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The challenges facing the auto industry should not hold it back from showcasing its stuff at the auto expo that began on Wednesday. But it would do well to look at Tesla, which has become the world’s second most valued carmaker. Mint looks at the lessons Tesla holds for India.
Why has Tesla caught the fancy of investors?
Investors are impressed with the strong customer response in China, the world’s largest market for electric vehicles (EVs), to Tesla’s Model 3 car. The company’s plans to ramp up car-making capacity in that country as well as that of its Model Y in California have added to the lure. Elon Musk’s company plans to set up a Gigafactory in Germany, its first in Europe, and aims to roll out the first product from there next year. The company’s manufacture of battery packs, the most critical component in an electric car, at its Gigafactories in New York and Shanghai has attracted international buyers.
What was holding Tesla back so far?
Tesla has been a sort of a pioneer in the electric car segment, leaving automakers such as Toyota and Volkswagen to play catch-up. However, legitimate investor concerns such as consumer acceptance of its costly cars; the high debt, which stood at $11.8 billion as on 31 December; delays in car deliveries and quality issues plagued the company and its valuations. The business did not generate enough cash, raising concerns about the company’s ability to service its debt. Musk’s own maverick nature and his run-ins with the US regulator Securities and Exchange Commission in 2018 did not help.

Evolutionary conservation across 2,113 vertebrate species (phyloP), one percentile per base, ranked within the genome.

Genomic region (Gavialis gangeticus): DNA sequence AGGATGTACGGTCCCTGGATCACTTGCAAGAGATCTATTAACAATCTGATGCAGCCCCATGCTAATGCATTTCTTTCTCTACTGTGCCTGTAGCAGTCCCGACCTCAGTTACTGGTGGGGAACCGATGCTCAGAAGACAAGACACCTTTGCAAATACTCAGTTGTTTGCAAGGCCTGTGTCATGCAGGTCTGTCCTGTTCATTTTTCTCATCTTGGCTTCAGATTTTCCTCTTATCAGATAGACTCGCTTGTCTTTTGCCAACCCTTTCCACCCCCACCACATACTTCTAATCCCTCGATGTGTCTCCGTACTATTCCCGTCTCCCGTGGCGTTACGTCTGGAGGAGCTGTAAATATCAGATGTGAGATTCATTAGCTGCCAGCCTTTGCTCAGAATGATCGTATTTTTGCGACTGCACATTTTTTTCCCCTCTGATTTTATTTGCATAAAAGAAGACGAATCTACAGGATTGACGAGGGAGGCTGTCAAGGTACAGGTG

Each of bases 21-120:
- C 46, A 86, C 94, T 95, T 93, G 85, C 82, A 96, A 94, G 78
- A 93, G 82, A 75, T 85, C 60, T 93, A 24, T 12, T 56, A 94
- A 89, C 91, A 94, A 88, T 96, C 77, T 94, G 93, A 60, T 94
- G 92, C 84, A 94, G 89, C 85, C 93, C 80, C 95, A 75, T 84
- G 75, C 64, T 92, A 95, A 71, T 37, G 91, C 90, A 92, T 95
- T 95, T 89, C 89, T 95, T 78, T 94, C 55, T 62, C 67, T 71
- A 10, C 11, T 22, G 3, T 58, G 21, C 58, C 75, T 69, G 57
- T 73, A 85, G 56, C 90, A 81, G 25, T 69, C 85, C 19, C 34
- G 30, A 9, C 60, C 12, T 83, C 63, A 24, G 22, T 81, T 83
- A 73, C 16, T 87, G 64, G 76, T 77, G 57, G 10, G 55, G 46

What was Tesla’s last quarter performance?
Tesla’s $105 million fourth quarter profit, though 25% down from a year ago, was a surprise. Total revenues rose 2% year-on- year to $7.38 billion. For most of 2019, nearly all orders came from new buyers. The company generated $1 billion in free cash flows in the last quarter. It also began ramping up capacities at its Gigafactory in China and car unit in Fremont, US.
What does India lack in going electric?
The government has been pushing for renewable sources to produce cleaner fuels to run cars. End-user acceptance depends on several factors including affordability. India lacks in lithium, cobalt and nickel that are critical for making batteries. Private participation in mining, now being encouraged by the government, needs to increase. For this, land acquisition norms should be eased and labour laws made flexible. Another critical input is charging stations, which have to be an outcome of government-industry cooperation.
How far is India away from embracing EVs?
India has been a market for cost-conscious buyers of hatchbacks, with Maruti Suzuki India Ltd as the leader. Even as rivals have launched EVs, it continues to pitch for hybrid vehicles. That India’s largest passenger carmaker, usually proactive in introducing new concepts, isn’t yet willing to go full throttle in this direction shows India may be years away from embracing EVs. At a very optimistic level, an electric entry-level car will not cost less than ₹10 lakh, raising a question about its affordability in the Indian market.